Why in India people have red marks on the forehead?
Or, if we dig deeper, Who, when, how, where?
We can distinguish different ‘marks’: the dot in the middle forehead, the line at the root of the hair and the lines and other designs on the forehead. These marks are often red, but not always. It’s not easy to understand the whole thing!
So who wears what? Does a red dot mean a woman is married?
In North India, the red dot on the forehead would be traditionally the prerogative of married women. But not in South India. Anyway it has become a fashion element, which varies in shape, color and material (the sticker – top right photo – has been giving tough competition to the traditional bindi – bottom right).
It seems however that the sindoor applied at the root of the hair (top left) is only applied by married women (a way of saying don’t touch! – like others do with a ring!).
Men can also wear the tilak, for religious or aesthetic reasons.
In fact anyone (Hindu or not, man or woman, Indian or not) will bear a red mark on the forehead after attending a puja (religious ceremony): whether it's a small prayer at home or in the temple, it always ends by a marking on the forehead...
Firstly for aesthetic reasons: Indians find it beautiful! Tastes and colors are not to be discussed...
Secondly the dot on the forehead is a Hindu religious symbol since the tilak, placed on the sixth chakra (‘agna’), represents the third eye or the eye of the mind, associated with deities and the concepts of meditation and spiritual enlightenment. It was originally exclusively for ‘knowledge holders’: idols, priests, ascetics. (1) The Vishnu worshippers’ tilak is a U of white color (obtained from sandalwood) drawn around a red or black line (bottom middle photo). And for Shivaites it is formed by three horizontal lines made from ashes (top middle). (2)
But above all there is a 'scientific' explanation: the body– the forehead and the point between the two eyes (seat of memory and thoughts) in particular – would produce energy in the form of electromagnetic waves. That’s how stress or anxiety creates heat and causes headaches. (1)
In Tantrism, during meditation, energy flows from the base to the head and leave the body by this point; hence the idea of "plugging the hole" to retain the energy inside. (3)
It is therefore to protect themselves and avoid energy losses that Hindus mark their forehead with a soothing and cooling powder paste.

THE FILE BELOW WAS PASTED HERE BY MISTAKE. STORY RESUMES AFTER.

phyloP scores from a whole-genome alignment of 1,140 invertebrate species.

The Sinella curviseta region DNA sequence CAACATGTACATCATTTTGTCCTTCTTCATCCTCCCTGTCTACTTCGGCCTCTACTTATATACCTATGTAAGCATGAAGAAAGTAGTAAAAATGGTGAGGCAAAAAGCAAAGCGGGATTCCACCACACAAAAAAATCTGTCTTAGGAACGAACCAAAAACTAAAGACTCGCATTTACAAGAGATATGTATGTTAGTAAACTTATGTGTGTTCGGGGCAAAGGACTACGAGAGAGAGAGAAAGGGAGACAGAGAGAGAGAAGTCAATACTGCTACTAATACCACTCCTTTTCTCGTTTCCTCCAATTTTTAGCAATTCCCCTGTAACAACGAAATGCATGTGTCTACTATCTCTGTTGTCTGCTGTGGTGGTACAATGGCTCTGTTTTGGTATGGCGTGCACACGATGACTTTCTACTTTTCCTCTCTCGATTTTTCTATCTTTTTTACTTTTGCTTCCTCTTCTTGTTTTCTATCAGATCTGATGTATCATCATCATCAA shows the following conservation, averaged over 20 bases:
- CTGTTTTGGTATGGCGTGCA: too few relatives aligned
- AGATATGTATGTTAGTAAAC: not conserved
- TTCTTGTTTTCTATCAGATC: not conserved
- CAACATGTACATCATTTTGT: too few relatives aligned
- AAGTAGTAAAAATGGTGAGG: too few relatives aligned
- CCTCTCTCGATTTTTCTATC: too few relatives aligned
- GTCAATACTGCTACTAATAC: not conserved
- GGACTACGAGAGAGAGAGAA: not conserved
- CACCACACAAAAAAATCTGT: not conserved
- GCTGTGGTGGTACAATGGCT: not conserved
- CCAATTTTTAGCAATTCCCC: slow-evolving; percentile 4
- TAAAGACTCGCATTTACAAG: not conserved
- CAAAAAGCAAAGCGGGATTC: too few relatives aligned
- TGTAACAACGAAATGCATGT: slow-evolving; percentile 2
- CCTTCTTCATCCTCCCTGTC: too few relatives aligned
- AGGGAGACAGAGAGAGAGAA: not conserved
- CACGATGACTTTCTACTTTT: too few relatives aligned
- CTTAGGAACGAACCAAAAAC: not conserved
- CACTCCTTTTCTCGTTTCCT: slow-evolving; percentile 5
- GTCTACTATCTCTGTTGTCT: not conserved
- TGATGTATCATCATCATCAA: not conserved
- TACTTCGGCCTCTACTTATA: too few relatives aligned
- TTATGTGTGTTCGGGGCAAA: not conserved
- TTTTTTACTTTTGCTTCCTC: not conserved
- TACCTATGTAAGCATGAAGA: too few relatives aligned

Indeed, if the 'mark' varies in shape, colour, material and name ('tika', 'pottu', 'sindoor', 'tilak', 'tilakam', 'kumkum' and 'bindi', 'vermilion'), the traditional base (kumkum powder) is obtained by adding a few drop of lime to the yellow turmeric powder which then turns red (and add a little water to make it a paste). Some recipes contain saffron. And it turns out that both turmeric and saffron have medicinal properties as pain-killers! (4)
Turmeric is very present in the Indian culture. For example, in Andhra Pradesh, women used to apply it on (and under) the feet every day to protect them (because there were not too many shoes at the time (not that everyone wears shoes today either)). (5)
Indians may not have invented hot water* (not that they really need it anyways!) but their knowledge about medicinal plants is simply fascinating! Take henna. Not only is it cooling, but also it is a coagulant for open wounds. Hence the tradition of Indian women to apply henna on their fingertips to protect themselves from the injuries inherent to manual chores. (6)
Here I owe an apology to my mother... After asking a thousand questions she came up with this one: “Tell me, why do these men have orange hair and beard?” I was a little bit upset with myself for not knowing the answer so I just told her whatever non-sense came to my mind: it is because they have used a bad quality dye which has faded!
In fact it seems that some men voluntary decide to have orange hair by dying it with henna. Apparently it could be because some Indians want to hide their gray hair but don’t have enough money to buy a good quality (black) dye. (7) The use of henna can also be linked to religion, as Islam would prohibit any dye except for henna. (8) When I asked my salesguy why do some people have orange hair he just told me that when people start to have gray hair they dye it, sometimes in black, sometimes in orange. No need to overthink it! You see Mum… ;)
* Sheer provocation?? Not only ! Apart from the zero, difficult to think of anything Indians actually invented… It doesn’t mean they are dumb though… They have stuff like the jugaad (in very short, “the gutsy art of overcoming harsh constraints by improvising an effective solution using limited resources”). Read more here.